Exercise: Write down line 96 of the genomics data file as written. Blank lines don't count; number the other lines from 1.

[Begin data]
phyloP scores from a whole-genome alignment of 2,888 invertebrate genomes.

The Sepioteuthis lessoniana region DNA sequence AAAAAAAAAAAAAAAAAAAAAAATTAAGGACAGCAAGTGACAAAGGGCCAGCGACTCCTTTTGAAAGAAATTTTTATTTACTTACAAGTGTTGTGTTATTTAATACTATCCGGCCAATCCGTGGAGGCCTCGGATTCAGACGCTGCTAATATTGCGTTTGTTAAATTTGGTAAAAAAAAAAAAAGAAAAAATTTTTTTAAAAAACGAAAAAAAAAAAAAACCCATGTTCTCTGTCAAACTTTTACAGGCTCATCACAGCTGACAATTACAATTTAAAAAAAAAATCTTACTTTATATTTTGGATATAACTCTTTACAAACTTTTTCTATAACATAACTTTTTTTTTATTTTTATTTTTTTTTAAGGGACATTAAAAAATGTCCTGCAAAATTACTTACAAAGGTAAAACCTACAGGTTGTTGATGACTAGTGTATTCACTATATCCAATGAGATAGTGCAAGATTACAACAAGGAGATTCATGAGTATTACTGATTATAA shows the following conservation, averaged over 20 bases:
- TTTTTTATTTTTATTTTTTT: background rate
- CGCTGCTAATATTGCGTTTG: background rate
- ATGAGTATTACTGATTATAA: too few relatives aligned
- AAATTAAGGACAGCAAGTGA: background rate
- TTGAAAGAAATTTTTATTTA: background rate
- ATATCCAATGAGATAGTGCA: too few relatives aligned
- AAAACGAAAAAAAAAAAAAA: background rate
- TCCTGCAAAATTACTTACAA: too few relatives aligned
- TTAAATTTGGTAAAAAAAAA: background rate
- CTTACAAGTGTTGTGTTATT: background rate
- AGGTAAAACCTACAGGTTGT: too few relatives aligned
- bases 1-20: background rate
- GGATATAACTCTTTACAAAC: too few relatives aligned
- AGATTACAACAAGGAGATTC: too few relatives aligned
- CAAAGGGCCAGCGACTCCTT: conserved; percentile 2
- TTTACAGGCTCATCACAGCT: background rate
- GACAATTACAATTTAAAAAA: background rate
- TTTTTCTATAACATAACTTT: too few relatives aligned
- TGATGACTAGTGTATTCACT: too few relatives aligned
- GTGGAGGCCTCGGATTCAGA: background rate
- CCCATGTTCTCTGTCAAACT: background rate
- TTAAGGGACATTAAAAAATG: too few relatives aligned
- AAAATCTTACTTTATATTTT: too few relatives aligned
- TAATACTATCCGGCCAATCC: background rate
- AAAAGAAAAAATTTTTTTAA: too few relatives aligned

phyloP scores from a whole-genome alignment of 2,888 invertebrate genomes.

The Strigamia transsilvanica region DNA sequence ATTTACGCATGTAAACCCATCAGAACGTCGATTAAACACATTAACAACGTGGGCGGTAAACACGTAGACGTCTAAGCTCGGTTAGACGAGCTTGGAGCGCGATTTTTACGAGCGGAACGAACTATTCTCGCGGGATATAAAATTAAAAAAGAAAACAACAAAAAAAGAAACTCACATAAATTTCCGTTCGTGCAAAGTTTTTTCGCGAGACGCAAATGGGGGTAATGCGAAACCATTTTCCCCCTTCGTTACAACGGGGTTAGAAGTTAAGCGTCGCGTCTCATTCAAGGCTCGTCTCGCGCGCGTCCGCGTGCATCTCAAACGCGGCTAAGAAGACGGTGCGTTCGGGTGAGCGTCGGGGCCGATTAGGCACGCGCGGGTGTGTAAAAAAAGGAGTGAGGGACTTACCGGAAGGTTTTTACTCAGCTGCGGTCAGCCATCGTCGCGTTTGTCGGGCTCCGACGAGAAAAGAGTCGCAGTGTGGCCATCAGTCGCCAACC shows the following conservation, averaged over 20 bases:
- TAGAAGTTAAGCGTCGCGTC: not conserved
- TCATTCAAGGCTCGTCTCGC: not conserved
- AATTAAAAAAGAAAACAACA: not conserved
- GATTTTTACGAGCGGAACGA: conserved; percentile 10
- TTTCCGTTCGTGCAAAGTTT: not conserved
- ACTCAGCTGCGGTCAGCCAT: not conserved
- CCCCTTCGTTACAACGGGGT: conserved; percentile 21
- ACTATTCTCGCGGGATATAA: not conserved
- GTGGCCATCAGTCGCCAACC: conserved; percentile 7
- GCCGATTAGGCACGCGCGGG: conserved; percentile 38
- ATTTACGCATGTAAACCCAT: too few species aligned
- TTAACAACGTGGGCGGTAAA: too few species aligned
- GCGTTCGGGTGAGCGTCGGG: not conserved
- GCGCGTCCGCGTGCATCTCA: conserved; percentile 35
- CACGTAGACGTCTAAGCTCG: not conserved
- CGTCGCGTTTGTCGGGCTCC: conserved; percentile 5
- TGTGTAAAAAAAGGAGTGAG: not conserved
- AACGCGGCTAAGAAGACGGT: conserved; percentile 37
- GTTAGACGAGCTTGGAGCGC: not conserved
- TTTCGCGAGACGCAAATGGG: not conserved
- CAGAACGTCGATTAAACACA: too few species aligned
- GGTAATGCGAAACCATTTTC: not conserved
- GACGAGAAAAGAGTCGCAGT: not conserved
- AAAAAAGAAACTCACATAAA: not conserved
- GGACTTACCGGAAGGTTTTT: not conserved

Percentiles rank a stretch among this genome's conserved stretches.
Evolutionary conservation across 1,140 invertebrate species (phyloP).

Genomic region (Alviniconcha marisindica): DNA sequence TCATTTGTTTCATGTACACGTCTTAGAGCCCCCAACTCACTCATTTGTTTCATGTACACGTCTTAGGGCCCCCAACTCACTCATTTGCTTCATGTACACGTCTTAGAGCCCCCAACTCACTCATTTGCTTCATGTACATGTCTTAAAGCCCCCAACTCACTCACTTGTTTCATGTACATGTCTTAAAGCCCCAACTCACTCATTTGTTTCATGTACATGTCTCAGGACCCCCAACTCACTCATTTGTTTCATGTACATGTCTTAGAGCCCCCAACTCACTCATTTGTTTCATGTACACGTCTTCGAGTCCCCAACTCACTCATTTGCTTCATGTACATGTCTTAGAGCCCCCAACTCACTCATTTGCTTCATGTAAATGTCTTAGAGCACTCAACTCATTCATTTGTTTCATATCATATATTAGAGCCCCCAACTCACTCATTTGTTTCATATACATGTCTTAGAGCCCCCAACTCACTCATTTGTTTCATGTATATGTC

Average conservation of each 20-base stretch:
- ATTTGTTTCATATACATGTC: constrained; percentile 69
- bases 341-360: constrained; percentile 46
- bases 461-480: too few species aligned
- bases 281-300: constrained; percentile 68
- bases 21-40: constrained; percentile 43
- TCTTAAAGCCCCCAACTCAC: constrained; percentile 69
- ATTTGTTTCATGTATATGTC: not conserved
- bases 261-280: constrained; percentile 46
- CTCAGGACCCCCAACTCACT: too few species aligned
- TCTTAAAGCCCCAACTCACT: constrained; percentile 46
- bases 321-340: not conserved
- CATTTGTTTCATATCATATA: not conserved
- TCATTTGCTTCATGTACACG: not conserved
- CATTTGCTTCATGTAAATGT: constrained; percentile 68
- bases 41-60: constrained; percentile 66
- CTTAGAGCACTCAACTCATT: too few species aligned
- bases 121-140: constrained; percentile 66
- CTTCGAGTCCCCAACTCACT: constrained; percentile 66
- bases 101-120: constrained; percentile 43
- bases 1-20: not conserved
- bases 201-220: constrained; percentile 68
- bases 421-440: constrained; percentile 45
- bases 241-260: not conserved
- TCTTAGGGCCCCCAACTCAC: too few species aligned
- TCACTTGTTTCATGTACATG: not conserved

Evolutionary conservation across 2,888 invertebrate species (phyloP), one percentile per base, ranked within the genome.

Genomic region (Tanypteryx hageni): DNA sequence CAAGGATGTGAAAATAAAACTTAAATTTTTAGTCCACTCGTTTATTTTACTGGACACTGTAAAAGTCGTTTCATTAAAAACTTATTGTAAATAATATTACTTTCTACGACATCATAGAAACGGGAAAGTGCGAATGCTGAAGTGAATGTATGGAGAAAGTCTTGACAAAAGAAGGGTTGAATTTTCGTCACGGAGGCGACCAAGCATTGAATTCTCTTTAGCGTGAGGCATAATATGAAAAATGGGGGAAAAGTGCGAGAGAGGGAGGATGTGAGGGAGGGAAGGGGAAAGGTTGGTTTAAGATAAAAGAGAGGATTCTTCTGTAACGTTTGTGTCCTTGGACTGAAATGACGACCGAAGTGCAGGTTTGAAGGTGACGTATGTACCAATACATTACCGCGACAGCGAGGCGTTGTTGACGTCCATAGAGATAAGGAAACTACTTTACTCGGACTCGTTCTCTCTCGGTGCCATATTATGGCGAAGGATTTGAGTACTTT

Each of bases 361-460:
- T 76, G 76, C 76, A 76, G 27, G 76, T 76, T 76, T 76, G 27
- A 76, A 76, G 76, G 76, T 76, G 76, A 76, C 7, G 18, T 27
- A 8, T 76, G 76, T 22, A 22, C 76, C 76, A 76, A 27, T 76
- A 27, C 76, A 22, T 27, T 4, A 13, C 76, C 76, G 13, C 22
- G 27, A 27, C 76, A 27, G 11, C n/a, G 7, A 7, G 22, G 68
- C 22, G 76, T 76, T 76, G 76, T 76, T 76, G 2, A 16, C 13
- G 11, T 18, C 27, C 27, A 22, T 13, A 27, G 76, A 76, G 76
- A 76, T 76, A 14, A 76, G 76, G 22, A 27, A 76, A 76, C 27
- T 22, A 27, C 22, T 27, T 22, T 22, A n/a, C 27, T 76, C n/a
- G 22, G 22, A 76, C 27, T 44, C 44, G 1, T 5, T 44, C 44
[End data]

- G 22, G 22, A 76, C 27, T 44, C 44, G 1, T 5, T 44, C 44